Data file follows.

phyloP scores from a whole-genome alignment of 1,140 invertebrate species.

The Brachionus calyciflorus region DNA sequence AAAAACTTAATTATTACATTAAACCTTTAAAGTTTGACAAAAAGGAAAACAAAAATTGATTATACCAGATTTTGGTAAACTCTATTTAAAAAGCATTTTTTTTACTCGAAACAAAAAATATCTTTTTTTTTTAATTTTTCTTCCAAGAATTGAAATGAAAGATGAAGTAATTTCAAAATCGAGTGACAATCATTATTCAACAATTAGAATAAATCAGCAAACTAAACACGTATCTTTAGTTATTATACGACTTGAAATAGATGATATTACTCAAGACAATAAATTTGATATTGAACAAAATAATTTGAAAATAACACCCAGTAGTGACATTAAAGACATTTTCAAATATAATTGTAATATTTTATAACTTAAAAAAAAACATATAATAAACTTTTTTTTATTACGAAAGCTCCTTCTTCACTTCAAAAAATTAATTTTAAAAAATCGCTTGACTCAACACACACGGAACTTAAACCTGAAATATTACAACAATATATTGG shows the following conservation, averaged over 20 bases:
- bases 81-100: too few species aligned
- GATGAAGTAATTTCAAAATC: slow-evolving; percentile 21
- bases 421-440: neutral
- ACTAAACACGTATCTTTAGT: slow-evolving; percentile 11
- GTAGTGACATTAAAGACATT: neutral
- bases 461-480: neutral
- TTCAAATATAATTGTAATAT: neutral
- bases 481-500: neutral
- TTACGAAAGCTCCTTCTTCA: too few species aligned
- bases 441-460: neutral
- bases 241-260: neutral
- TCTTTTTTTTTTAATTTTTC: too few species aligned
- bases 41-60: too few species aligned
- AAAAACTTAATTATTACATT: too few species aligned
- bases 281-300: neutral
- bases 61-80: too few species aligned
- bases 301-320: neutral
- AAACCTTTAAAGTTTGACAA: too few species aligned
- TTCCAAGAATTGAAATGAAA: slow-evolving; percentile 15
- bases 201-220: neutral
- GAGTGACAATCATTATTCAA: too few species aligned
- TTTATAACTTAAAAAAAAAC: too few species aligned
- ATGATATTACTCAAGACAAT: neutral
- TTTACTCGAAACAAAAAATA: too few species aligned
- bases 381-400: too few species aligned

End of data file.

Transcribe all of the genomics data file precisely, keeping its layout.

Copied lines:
phyloP scores from a whole-genome alignment of 1,140 invertebrate species.

The Brachionus calyciflorus region DNA sequence AAAAACTTAATTATTACATTAAACCTTTAAAGTTTGACAAAAAGGAAAACAAAAATTGATTATACCAGATTTTGGTAAACTCTATTTAAAAAGCATTTTTTTTACTCGAAACAAAAAATATCTTTTTTTTTTAATTTTTCTTCCAAGAATTGAAATGAAAGATGAAGTAATTTCAAAATCGAGTGACAATCATTATTCAACAATTAGAATAAATCAGCAAACTAAACACGTATCTTTAGTTATTATACGACTTGAAATAGATGATATTACTCAAGACAATAAATTTGATATTGAACAAAATAATTTGAAAATAACACCCAGTAGTGACATTAAAGACATTTTCAAATATAATTGTAATATTTTATAACTTAAAAAAAAACATATAATAAACTTTTTTTTATTACGAAAGCTCCTTCTTCACTTCAAAAAATTAATTTTAAAAAATCGCTTGACTCAACACACACGGAACTTAAACCTGAAATATTACAACAATATATTGG shows the following conservation, averaged over 20 bases:
- bases 81-100: too few species aligned
- GATGAAGTAATTTCAAAATC: slow-evolving; percentile 21
- bases 421-440: neutral
- ACTAAACACGTATCTTTAGT: slow-evolving; percentile 11
- GTAGTGACATTAAAGACATT: neutral
- bases 461-480: neutral
- TTCAAATATAATTGTAATAT: neutral
- bases 481-500: neutral
- TTACGAAAGCTCCTTCTTCA: too few species aligned
- bases 441-460: neutral
- bases 241-260: neutral
- TCTTTTTTTTTTAATTTTTC: too few species aligned
- bases 41-60: too few species aligned
- AAAAACTTAATTATTACATT: too few species aligned
- bases 281-300: neutral
- bases 61-80: too few species aligned
- bases 301-320: neutral
- AAACCTTTAAAGTTTGACAA: too few species aligned
- TTCCAAGAATTGAAATGAAA: slow-evolving; percentile 15
- bases 201-220: neutral
- GAGTGACAATCATTATTCAA: too few species aligned
- TTTATAACTTAAAAAAAAAC: too few species aligned
- ATGATATTACTCAAGACAAT: neutral
- TTTACTCGAAACAAAAAATA: too few species aligned
- bases 381-400: too few species aligned